Our Constitution,1 directs that we all have the right to freedom of trade.2 So, when you (as an employee) are required to agree to a restraint of trade agreement, essentially restricting you from carrying out your line of work for a specified time period, that hardly sounds fair, right? Well, let us unpack this further.
Although protected by the constitution, the right to freedom of trade is not an absolute right, that is to say, it does not simply trump another's right to protect their business interests all in the name of someone else being able to trade freely and earn a living. So, in many ways this entails a balancing act – carefully protecting the interests of both parties.
A Recent Case - Facts
The High Court in the Eastern Cape recently had to consider this issue in the case of Diedre Steyn Physiotherapy Inc v Stander. 3 The Respondent (a former employee of the Applicant) had been employed at the Applicant's (the Respondent's former employer) physiotherapy practice as a physiotherapist for 9 years when the Respondent terminated her contract of employment with immediate effect. Despite the Respondent being bound to a restraint of trade clause - which restricted her from working within a 10km radius of the Applicant's practice, including St George's hospital, for a period of 9 months and from poaching the Applicant's existing clients - the Respondent managed to secure new clients on her own from the very hospital. The Applicant alleged that this was a breach of the restraint of trade clause because the Respondent's new clients stemmed directly from the hospital where the Applicant's practice would ordinarily receive referrals from, as a result of trust relationships developed with the doctors there.
Maintaining good relationships with the doctors at the hospital was paramount to the goodwill and therefore the success of the Applicant's practice. As an employee of the practice, the Respondent herself was instrumental in forging and maintaining these relations. The Applicant argued that the above-mentioned goodwill of the practice was a protectable interest and therefore worthy of the protection of the restraint of trade being enforced on the Respondent. The Respondent challenged the very point that there was a protectable interest at all, therefore claiming that the restraint of trade was unenforceable.
Where a restraint of trade agreement has been concluded, our law will uphold and enforce it unless it is shown that doing so would contravene public policy by unreasonably restricting one's right to trade.4 In substantiating the previous point, the restraint must also be shown to be unreasonable.5 A value judgement ought to be made by looking at a list of considerations to determine whether the restraint would be reasonable, as set out in the case of Basson v Chilwan & Others.6 The last consideration would be whether the restraint of trade goes further than necessary in aims of protecting said interests.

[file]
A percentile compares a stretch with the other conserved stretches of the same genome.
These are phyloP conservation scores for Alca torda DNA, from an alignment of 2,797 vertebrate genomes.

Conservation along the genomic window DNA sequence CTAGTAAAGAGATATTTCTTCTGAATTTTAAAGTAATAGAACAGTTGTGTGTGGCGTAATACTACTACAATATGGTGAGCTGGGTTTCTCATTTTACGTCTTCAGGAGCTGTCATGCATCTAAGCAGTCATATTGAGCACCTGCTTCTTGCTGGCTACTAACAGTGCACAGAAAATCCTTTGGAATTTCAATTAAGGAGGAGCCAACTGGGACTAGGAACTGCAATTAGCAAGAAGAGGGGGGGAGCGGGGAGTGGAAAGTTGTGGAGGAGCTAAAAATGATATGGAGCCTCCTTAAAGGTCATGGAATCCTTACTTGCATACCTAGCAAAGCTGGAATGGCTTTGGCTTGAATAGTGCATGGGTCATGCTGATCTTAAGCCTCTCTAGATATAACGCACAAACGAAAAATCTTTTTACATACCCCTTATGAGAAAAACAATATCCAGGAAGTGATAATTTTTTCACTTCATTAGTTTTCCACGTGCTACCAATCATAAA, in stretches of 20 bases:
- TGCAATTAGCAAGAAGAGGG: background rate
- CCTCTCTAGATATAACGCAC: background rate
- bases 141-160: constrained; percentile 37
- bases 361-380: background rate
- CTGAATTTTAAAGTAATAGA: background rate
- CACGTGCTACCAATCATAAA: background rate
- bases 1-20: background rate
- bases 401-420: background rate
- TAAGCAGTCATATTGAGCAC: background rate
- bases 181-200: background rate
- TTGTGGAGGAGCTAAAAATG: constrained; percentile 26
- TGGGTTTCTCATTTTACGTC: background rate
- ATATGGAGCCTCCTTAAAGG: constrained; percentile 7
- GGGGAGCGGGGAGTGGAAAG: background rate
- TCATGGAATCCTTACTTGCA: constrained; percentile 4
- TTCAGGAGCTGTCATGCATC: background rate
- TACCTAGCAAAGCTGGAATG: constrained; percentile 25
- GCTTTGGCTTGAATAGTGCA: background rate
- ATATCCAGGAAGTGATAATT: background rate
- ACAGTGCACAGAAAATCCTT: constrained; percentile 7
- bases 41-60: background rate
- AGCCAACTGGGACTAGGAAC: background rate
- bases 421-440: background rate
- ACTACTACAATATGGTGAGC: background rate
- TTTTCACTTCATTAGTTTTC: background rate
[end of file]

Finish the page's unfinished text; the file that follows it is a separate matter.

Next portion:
The matter was not one of a threat per se to the Applicant's business. This was because the threat had already materialised in that the Respondent had benefitted from referrals, and in light of that, the Applicants protectable interests had been compromised. Plainly, this justified the restraint of trade. Although justified, was the restraint reasonable? The onus of proving this fell squarely on the party alleging unreasonableness, who was the Respondent in this case,7 which she subsequently failed to do. The court decided in favour of the Applicant and held that the restraint would not limit the economic trading of the Respondent seeing as there were other hospitals where the Respondent could offer her services. Therefore the restraint was not against public policy.
Overall, a restraint of trade clause could limit your trading even if not completely halt your right to work. Consider whether you are not greatly prejudicing yourself before signing an agreement to this effect. Ensure that you understand exactly how your trade will be restricted, in which geographical location and the duration of such restriction. If you are uncertain, seek professional advice from an Attorney at SchoemanLaw prior to entering into a restraint of trade agreement, and once the restraint of trade clause kicks in, in other words if and when your employment is terminated.
1. Constitution of the Republic of South Africa, 1996.
2. Section 22 of the Constitution of the Republic of South Africa, 1996.
3.(440/2020)  ZAECPEHC 14 (9 June 2020).
4. Magna Alloys and Research (SA) (Pty) Ltd v Ellis 1984 (4) SA 874 (A).
5. Reddy v Siemens Telecommunications (Pty) Ltd 2007 (2) SA 486 (SCA).
6. 1993 (3) SA 472 (A) pg 743G-I.
7. BHT Water Treatment (Pty) Ltd v Leslie and Another 1993 (1) SA 47 (W).
The content of this article is intended to provide a general guide to the subject matter. Specialist advice should be sought about your specific circumstances.